“It (baseball) has no clock, no ties and no Liberal intrusions into the organized progression,” quipped author and essayist George Will. However, as people increasingly look to the government to solve every perceived problem, that might change, and baseball could become about as fun as a day at the DMV.

In fact, a recent New York Times opinion piece called for something so ridiculous that I wasn’t entirely sure if it was serious or parody. The article’s author—Matthew Walther—urged the federal government to nationalize Major League Baseball (MLB), which is an idea so bad that Americans should be crying foul.

The basis of Walther’s thesis boils down to the fact that baseball’s future is in question. As he points out, MLB game attendance has been dwindling since 2008, TV viewership of games is underwhelming, and the average age of such viewers is 57.

The latter is important to note because, while MLB teams may seem flush with cash, much of their income comes from cable TV deals, but younger generations are increasingly eschewing cable TV. They are instead opting for streaming services like Netflix that don’t automatically include sports in their subscriptions—meaning MLB clubs may not be able to depend on the same TV revenue in the future.

This could eventually spell trouble for baseball. “Left to fend for itself,” Walther writes, “the game will eventually disappear.” So, he suggests that the feds ought to take over MLB, and treat it with “the same approbation we reserve for those other neglected cultural treasures.”

According to Walther’s far-fetched plan, taxpayers would be on the hook for paying “absurdly inflated” prices to buy each of the 30 MLB teams; players and coaches would become federal employees; team managers would be elected positions; and C-SPAN would have exclusive rights to televise games.

There’s a lot to unpack in Walther’s proposal, but suffice it to say there are some serious problems. For starters, if matters are as dire as Walther claims, then this would be a terrible investment. Why should taxpayers fund the buyout of a sport if there is no hope of recouping that money? Taxpayers shouldn’t, and we shouldn’t pretend that the government would somehow make baseball better.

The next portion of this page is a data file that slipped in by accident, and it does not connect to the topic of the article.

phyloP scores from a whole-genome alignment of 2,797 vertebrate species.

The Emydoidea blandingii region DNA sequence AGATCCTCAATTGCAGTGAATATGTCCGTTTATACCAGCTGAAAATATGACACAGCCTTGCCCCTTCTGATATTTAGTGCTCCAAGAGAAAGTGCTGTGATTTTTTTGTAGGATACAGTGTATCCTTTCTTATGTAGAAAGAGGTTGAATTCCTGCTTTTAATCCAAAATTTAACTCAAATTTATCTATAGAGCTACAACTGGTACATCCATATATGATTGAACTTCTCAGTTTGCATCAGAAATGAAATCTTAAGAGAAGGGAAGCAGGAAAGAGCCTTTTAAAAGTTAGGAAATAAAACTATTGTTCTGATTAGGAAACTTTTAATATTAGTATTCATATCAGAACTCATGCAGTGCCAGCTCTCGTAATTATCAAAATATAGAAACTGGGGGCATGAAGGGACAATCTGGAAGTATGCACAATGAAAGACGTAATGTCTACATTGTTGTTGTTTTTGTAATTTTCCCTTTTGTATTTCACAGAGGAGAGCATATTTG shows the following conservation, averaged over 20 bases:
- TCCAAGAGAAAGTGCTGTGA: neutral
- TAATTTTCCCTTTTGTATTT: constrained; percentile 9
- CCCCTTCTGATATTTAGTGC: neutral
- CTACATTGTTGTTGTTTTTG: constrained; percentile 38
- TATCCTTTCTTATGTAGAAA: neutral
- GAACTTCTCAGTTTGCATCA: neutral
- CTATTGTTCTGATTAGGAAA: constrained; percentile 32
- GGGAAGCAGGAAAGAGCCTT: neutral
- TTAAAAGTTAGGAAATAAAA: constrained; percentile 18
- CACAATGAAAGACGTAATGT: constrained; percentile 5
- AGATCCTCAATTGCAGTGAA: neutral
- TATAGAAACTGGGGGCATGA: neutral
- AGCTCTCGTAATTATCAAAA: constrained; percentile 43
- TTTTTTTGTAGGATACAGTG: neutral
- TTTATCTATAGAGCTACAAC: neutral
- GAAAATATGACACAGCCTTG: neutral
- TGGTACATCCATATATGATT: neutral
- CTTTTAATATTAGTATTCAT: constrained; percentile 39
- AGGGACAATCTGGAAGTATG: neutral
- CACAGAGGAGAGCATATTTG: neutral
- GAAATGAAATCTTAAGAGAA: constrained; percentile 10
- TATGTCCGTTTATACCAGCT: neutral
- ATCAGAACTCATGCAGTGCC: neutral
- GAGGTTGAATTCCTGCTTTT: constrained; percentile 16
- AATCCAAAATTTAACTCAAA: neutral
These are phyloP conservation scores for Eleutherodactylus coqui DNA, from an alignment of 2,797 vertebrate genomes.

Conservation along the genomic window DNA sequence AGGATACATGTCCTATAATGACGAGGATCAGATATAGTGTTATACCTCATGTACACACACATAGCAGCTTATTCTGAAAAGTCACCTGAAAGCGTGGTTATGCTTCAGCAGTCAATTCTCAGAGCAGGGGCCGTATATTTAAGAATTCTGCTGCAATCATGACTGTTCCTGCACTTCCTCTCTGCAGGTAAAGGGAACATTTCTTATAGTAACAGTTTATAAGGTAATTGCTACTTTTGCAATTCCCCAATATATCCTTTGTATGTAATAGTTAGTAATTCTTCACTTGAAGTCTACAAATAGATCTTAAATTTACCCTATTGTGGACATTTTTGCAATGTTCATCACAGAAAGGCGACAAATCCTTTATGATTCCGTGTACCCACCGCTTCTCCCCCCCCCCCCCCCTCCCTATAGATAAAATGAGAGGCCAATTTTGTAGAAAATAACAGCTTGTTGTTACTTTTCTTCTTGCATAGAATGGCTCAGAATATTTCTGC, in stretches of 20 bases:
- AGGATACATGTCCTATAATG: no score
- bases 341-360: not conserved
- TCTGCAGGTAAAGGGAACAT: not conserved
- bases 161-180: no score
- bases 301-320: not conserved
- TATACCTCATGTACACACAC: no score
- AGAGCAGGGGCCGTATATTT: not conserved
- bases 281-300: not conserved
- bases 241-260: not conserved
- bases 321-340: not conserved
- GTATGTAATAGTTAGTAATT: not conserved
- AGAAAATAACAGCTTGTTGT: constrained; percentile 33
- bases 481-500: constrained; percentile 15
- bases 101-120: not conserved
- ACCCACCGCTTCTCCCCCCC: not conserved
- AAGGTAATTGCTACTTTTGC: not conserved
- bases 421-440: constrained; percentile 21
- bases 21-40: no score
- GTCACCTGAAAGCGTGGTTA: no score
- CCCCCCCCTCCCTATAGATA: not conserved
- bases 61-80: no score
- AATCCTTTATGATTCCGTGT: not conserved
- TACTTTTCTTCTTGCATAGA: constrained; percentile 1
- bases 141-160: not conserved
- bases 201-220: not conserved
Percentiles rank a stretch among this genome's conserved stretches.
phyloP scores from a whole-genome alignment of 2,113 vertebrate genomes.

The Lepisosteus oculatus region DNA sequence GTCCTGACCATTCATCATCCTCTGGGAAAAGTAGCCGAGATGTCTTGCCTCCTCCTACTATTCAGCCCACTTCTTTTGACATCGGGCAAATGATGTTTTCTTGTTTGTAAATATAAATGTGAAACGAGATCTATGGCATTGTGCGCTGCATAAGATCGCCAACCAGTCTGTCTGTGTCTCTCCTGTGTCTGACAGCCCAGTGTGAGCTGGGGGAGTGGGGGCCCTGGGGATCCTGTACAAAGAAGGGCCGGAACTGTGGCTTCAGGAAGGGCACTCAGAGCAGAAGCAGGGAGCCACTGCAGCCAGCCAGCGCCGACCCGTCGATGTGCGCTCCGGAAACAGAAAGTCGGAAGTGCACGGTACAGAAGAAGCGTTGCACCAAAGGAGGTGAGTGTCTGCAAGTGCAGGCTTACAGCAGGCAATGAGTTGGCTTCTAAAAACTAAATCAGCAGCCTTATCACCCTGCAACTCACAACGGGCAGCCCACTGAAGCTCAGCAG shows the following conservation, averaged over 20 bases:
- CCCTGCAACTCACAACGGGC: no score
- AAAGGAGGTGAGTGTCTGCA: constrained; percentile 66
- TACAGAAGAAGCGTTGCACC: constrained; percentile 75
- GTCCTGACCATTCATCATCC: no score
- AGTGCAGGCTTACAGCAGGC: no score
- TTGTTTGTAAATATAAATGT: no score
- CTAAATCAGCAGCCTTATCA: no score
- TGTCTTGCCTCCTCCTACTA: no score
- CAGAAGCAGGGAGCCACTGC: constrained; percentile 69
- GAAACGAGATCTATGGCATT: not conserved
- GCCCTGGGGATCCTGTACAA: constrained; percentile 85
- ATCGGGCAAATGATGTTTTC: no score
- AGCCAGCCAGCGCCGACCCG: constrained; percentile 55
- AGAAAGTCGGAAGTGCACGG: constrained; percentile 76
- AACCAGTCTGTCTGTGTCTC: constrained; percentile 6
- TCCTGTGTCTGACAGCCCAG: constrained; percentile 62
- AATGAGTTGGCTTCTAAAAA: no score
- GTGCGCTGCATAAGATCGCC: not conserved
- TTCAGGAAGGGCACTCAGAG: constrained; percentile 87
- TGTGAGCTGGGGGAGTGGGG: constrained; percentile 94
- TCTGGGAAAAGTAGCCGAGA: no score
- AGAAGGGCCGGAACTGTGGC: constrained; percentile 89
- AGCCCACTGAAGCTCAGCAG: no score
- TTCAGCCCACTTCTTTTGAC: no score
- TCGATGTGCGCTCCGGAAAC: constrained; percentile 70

The federal government isn’t known for being efficient or altogether effective. The feds haven’t balanced a budget in around 20 years, and government is hampered by hulking bureaucracies and generally mired in some form of gridlock. As such, there’s no reason to believe that the government could competently run a business, like professional baseball.

Moreover, much of baseball’s success stems from the fact that many fans enjoy watching the sport, but that would change with a government takeover. No fan in their right mind has ever thought, “You know what would make baseball more fun? More government involvement!” Rather, permitting the feds to seize MLB, run it as a business and only air games on the less-than-riveting C-SPAN would probably hasten the sport’s demise.

It remains to be seen whether baseball will ever flirt with extinction. Currently, MLB is still able to generate a ton of revenue—even if much of it is from cable TV—and ball clubs are worth a fortune. Forbes estimated the New York Yankees’ value, for instance, at a whopping $6 billion.

Given that many ball clubs have excess cash, it seems as though it should first be incumbent on their owners—not the government—to ensure baseball’s continued success. They have the wealth to address MLB’s shortfalls, and they have the incentive to do so, since it could impact their bottom lines.

In order to reverse some of MLB’s less than desirable trends, the business of baseball may ultimately change as ball clubs compete to stay in business and turn large profits. While I have no idea how this could change the sport, this evolution is not a bad thing. It’s the same process that any successful business goes through in order to remain solvent.

Even if they don’t make the necessary adjustments to account for lost revenue from cable TV deals and flagging attendance, MLB will likely survive. After all, baseball’s beginnings were humble—games were played in smaller stadiums long before TV or radio became household items—and the sport thrived. In fact, baseball wasn’t broadcast on radio or TV until 1921 and 1939, respectively.

A return to some of baseball’s gritty and less commercialized beginnings, when stars like Ty Cobb, shoeless Joe Jackson, and Cy Young trotted around the diamond, sounds appealing. One way or another, I think baseball will survive for many years to come without the government’s help.

Image: StefanoT

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